The world is still going to “need large amounts of fossil fuels” for a while yet, the minister added.
Countries in the Arabian Gulf have made big bets on green energy, but India’s oil minister says questions still need to asked as to who the consumer will be, Oil and gas Middle East states.
“GCC countries in the region and elsewhere have … made very bold announcements to move into green energy and they want to be part of the [energy] transition. Of course, the question you can ask is, if they produce large amounts of green energy who is the consumer? That’s a legitimate question,” India’s Minister for Petroleum and Natural Gas & Minister for Housing and Urban Affairs Hardeep Singh Puri, said last Wednesday.
Puri was speaking during an event held at the India Pavilion at Dubai Expo 2020 where he discussed the Indian oil and gas sector and energy relations between the UAE and India.
While the minister was quick to note the importance of the energy transition, drawing attention to Indian Prime Minister Narendra Modi’s COP26 pledge that India will be net-zero by 2070, he added that it is a long way off.
Throughout the energy transition the world is still going to “need large amounts of fossil fuels,” the minister said.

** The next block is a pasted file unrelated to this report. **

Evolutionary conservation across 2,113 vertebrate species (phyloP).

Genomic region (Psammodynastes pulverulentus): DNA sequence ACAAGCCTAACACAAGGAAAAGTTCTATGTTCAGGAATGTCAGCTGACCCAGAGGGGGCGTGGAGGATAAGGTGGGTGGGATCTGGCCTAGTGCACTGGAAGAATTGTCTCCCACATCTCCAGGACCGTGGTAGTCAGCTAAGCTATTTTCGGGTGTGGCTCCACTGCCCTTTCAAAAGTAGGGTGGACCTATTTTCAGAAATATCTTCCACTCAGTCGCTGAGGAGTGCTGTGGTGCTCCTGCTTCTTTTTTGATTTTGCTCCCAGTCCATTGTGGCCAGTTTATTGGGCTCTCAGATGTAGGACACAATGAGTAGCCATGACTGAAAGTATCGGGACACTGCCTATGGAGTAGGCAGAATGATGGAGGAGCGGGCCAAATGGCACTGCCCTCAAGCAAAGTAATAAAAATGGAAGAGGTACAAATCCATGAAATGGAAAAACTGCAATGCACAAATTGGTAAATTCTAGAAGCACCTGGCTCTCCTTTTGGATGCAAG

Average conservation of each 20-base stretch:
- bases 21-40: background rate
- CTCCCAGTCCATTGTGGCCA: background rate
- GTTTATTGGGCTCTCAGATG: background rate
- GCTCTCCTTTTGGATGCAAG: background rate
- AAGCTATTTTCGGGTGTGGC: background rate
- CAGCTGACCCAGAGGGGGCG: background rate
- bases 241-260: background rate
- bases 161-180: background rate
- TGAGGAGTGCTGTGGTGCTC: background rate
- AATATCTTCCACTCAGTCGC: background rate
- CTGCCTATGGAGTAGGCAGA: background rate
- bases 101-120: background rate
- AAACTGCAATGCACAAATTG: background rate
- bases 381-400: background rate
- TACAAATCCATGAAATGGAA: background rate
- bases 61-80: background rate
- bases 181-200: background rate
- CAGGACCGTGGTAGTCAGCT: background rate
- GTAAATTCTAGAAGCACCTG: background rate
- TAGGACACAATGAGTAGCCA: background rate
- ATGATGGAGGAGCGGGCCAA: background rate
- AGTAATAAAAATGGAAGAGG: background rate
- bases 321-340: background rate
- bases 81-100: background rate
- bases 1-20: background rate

India imports the vast majority of its energy needs currently, but Puri believes there is scope for its GCC relationships to develop in tandem with Gulf commitments to green energy.
“I think I can see scope personally for partnership with the countries of the GCC region as we do with fossil fuels also to partner with them on green energy,” the minister said.
On Modi’s commitment to net-zero by 2070, and that by 2030 50% of India’s energy requirements will be met by non-fossil fuels, Puri said that the “GCC can cooperate with us, others can cooperate with us, we will certainly make the transition.”
Countries, governments, and businesses worldwide are increasingly making net-zero pledges amid a general push towards sustainability. A recent report found that almost 70% of organizations in the world’s richest countries are already committed to a net-zero target.
Meanwhile, countries in the Middle East have announced big plans for green energy. Earlier this year, Saudi Arabia announced plans to reach net-zero emissions by 2060, along with huge ongoing investments in new energy technology such as green hydrogen. The UAE also set a net-zero by 2050 goal this year, along with an announcement of a bevy of investments in clean energy solutions.
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